China Business Post: What is the most valued experience you have gained from the integration? Which areas still need improvement?

Steve Ward: Lenovo’s PC promotion in Chinese T3~T6 cities is a valued experience that may be copied in other fledgling markets. In addition, Lenovo’s practice of offering innovative and highly cost-effective PC products to its customers by leveraging its highly efficient operation platform may also be copied in other markets.

Regarding the areas of potential improvement, I think we should enhance our understanding of varied demands of customers in different markets around the world and make our company more international. Fortunately, the former IBM PCD is very experienced in this area.

As CEO, I report to Yang Yuanqing, the chairman of the board. Yang understands very well the Chinese, Asian and emerging markets. Having formally worked at IBM as a senior executive, I understand the mature markets well. Such deep understanding is important because the areas complement each other, making our company more competitive.

China Business Post: Lenovo is now the No. 3 PC maker in the market after Dell and HP. Compared to these two companies, what do you perceive are the strengths and weaknesses of Lenovo? How will you address them in the future?

Steve Ward: People have found multiple innovations on many mobile phones and digital cameras whilst believing there is limited room for PC innovation. Fortunately, Lenovo does not think so. Neither do our business partners such as Intel, Microsoft, IBM, and Siemens. We have recently built an innovation center and, working closely with these partners, we believe there is still large room for innovation for PCs. Innovation is just where Lenovo’s core competence lies.

In addition, the laptop product line represents 50% of our total revenue. The laptop is the major drive of further growth of many mature markets, and we have the competence to exploit such growth potential.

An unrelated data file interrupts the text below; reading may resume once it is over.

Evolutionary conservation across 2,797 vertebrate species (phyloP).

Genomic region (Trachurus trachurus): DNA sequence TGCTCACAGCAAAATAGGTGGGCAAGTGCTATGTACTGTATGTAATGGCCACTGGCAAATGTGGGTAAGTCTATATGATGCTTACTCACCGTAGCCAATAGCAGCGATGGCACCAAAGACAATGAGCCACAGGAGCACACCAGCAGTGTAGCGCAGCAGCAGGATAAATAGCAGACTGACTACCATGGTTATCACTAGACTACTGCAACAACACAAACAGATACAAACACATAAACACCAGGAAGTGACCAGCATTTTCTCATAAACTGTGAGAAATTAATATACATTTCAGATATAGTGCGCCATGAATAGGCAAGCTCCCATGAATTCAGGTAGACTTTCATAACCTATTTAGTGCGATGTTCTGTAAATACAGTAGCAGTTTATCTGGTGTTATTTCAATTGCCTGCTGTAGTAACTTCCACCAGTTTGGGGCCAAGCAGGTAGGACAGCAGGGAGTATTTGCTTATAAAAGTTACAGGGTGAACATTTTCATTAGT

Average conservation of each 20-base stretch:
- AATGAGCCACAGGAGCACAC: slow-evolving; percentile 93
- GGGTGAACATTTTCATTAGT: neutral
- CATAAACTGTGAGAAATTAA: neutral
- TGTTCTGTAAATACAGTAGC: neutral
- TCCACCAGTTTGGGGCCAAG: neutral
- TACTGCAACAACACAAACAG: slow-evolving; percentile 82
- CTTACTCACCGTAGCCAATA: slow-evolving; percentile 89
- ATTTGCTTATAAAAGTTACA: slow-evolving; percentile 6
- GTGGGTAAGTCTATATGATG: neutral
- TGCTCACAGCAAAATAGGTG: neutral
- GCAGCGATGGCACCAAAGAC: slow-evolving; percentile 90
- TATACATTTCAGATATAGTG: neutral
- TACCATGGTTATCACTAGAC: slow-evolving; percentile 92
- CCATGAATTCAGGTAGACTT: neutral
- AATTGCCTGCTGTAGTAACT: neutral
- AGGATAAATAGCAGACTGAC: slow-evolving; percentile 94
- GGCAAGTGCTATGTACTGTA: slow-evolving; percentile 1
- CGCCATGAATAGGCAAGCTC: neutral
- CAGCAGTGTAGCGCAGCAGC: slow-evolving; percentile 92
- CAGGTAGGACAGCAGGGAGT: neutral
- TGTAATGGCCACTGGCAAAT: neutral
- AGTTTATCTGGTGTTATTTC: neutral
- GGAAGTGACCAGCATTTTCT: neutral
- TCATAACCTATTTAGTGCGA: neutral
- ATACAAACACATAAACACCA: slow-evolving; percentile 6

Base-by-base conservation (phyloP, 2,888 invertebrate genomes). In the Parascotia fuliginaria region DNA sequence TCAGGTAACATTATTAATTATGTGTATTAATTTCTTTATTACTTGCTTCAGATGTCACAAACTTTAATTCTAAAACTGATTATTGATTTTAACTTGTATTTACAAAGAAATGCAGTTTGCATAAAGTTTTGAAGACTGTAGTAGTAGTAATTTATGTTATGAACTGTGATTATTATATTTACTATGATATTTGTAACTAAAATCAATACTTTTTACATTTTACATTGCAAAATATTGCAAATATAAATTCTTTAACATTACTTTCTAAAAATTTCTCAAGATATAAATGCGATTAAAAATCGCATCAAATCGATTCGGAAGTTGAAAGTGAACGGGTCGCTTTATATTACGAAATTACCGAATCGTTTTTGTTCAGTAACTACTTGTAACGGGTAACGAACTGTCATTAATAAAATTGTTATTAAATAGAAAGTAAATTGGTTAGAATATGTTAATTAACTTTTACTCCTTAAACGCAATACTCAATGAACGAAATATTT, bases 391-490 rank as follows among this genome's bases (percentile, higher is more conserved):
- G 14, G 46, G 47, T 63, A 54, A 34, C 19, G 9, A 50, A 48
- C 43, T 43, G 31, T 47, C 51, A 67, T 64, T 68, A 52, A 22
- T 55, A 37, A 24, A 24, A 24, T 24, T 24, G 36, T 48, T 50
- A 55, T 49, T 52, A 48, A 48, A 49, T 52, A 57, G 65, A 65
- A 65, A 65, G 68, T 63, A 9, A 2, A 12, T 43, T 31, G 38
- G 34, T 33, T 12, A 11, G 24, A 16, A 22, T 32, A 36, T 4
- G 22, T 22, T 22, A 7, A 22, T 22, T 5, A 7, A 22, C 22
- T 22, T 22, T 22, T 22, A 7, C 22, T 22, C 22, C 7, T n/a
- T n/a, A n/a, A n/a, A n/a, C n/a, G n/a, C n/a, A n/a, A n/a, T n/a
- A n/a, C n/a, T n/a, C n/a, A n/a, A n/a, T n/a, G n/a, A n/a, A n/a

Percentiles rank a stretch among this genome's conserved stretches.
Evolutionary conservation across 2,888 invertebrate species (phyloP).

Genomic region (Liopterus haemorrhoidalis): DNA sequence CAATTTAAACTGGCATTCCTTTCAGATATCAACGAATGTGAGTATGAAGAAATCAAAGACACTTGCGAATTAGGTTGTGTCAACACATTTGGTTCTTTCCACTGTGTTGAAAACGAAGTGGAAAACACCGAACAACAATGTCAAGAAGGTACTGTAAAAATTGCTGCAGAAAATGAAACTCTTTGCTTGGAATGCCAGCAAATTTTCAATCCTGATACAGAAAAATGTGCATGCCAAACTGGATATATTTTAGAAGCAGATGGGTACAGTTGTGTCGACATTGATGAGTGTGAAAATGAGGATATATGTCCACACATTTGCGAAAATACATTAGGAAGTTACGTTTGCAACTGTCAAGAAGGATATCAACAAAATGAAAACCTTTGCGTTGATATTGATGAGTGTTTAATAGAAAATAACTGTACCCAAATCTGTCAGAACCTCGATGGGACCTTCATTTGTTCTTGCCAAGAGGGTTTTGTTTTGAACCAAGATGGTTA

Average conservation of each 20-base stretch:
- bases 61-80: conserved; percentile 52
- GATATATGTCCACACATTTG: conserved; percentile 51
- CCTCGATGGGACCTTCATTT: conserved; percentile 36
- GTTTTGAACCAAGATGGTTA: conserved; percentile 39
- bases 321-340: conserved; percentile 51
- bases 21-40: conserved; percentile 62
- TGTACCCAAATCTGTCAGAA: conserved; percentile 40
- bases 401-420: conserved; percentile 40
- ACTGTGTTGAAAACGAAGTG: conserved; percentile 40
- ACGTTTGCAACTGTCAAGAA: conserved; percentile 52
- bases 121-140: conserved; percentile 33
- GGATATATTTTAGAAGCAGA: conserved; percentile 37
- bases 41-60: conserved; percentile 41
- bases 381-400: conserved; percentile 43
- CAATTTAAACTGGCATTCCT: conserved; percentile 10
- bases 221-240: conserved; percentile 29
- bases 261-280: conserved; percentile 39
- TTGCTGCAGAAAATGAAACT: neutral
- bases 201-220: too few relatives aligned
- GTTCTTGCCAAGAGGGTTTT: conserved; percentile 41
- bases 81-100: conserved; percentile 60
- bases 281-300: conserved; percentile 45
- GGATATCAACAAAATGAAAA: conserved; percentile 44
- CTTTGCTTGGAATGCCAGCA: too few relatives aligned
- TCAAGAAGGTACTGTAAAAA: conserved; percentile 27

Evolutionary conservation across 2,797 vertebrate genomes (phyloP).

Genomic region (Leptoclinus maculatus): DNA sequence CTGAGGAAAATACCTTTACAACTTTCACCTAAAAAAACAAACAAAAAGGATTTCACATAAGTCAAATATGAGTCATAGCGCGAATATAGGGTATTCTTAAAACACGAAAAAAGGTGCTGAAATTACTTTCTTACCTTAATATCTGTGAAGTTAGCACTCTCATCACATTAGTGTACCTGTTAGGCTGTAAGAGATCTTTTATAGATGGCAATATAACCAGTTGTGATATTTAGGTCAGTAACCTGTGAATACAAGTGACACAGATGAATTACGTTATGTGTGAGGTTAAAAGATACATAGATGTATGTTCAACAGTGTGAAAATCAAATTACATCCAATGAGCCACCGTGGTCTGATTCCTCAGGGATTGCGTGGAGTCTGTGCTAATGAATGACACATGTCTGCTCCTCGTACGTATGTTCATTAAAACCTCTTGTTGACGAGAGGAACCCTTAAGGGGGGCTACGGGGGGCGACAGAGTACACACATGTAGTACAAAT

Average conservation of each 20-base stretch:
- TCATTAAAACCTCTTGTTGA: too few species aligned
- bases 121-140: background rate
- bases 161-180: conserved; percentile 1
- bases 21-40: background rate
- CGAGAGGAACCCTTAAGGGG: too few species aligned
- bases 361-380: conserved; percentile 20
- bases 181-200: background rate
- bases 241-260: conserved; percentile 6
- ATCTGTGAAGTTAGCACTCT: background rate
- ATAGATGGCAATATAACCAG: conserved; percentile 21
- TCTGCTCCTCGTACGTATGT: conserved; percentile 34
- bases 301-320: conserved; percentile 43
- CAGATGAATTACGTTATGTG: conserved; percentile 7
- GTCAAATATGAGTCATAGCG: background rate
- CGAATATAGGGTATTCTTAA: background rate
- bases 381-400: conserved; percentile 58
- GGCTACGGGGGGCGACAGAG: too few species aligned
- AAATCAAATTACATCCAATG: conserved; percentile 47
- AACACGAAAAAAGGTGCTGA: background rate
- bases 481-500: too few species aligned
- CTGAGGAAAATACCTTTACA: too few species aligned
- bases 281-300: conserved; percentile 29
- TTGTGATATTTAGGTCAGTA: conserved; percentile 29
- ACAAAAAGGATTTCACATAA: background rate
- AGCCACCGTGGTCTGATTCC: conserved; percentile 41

Last but not least, w have a competitive advantage in emerging markets. markets, including China, Brazil, India and Russia. These four markets have created the needed momentum for growth of the global PC market, and Lenovo’s sales and marketing experience in the Chinese T3~T6 cities may well be copied in these markets.

China Business Post: Lenovo is always committed to strategy and powerful execution. Then how do you maintain your outstanding performance in these dimensions and what is your new strategic goal for the new Lenovo?

Steve Ward: We have defined six areas of focus for our future strategies. First, further enhance our cost control and our competitiveness in this regard. Striving for a cost saving of 200 million dollars each year, we are to improve our profitability by continuously optimizing our cost structure.

Second, further expand our product line. Now we are supplying products to 60% segments. In the future, we will increase the market coverage to 90%.

Third, enhance our branding work: We will increase Lenovo brand recognition around the globe while further improving consumers’ preference for the ‘Think’ brand.

Fourth, improve our sales models and accelerate our execution progress. We will promote our well-established sales models around the globe set the definite goals of account receivables for each region in which we are operating.

Fifth, further exploit the fledgling markets

Sixth, accelerate our integration process. We might not be able to thoroughly complete this task by the end of this year. But this is just what we need to do to make our company an integrated one in real sense.